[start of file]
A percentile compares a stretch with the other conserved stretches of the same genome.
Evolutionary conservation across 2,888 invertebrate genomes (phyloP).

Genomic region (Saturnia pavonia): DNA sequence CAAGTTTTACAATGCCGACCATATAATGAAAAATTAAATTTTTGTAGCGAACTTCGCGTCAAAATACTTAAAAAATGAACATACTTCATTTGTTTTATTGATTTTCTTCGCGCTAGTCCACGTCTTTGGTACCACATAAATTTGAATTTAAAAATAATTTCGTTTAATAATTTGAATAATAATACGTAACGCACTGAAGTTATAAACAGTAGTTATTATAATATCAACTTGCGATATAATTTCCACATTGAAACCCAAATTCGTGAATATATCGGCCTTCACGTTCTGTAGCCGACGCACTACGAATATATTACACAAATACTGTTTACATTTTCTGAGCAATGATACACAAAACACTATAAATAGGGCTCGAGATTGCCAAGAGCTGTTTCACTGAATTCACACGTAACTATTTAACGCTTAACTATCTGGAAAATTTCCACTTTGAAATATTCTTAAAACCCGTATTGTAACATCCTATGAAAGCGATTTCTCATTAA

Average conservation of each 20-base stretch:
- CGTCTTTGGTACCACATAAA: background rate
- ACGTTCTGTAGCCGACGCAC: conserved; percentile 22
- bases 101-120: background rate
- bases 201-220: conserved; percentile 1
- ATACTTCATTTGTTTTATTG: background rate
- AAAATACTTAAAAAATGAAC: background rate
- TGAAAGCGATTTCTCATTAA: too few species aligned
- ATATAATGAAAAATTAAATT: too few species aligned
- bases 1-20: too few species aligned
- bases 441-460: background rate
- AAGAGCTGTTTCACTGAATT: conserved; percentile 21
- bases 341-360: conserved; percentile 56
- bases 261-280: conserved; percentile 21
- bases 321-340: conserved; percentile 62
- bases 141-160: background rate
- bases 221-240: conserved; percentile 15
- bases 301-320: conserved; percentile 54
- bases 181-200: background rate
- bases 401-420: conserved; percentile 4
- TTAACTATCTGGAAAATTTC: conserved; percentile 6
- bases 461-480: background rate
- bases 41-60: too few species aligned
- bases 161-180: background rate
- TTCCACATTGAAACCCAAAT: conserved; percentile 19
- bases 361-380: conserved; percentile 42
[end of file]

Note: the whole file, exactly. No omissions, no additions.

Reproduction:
A percentile compares a stretch with the other conserved stretches of the same genome.
Evolutionary conservation across 2,888 invertebrate genomes (phyloP).

Genomic region (Saturnia pavonia): DNA sequence CAAGTTTTACAATGCCGACCATATAATGAAAAATTAAATTTTTGTAGCGAACTTCGCGTCAAAATACTTAAAAAATGAACATACTTCATTTGTTTTATTGATTTTCTTCGCGCTAGTCCACGTCTTTGGTACCACATAAATTTGAATTTAAAAATAATTTCGTTTAATAATTTGAATAATAATACGTAACGCACTGAAGTTATAAACAGTAGTTATTATAATATCAACTTGCGATATAATTTCCACATTGAAACCCAAATTCGTGAATATATCGGCCTTCACGTTCTGTAGCCGACGCACTACGAATATATTACACAAATACTGTTTACATTTTCTGAGCAATGATACACAAAACACTATAAATAGGGCTCGAGATTGCCAAGAGCTGTTTCACTGAATTCACACGTAACTATTTAACGCTTAACTATCTGGAAAATTTCCACTTTGAAATATTCTTAAAACCCGTATTGTAACATCCTATGAAAGCGATTTCTCATTAA

Average conservation of each 20-base stretch:
- CGTCTTTGGTACCACATAAA: background rate
- ACGTTCTGTAGCCGACGCAC: conserved; percentile 22
- bases 101-120: background rate
- bases 201-220: conserved; percentile 1
- ATACTTCATTTGTTTTATTG: background rate
- AAAATACTTAAAAAATGAAC: background rate
- TGAAAGCGATTTCTCATTAA: too few species aligned
- ATATAATGAAAAATTAAATT: too few species aligned
- bases 1-20: too few species aligned
- bases 441-460: background rate
- AAGAGCTGTTTCACTGAATT: conserved; percentile 21
- bases 341-360: conserved; percentile 56
- bases 261-280: conserved; percentile 21
- bases 321-340: conserved; percentile 62
- bases 141-160: background rate
- bases 221-240: conserved; percentile 15
- bases 301-320: conserved; percentile 54
- bases 181-200: background rate
- bases 401-420: conserved; percentile 4
- TTAACTATCTGGAAAATTTC: conserved; percentile 6
- bases 461-480: background rate
- bases 41-60: too few species aligned
- bases 161-180: background rate
- TTCCACATTGAAACCCAAAT: conserved; percentile 19
- bases 361-380: conserved; percentile 42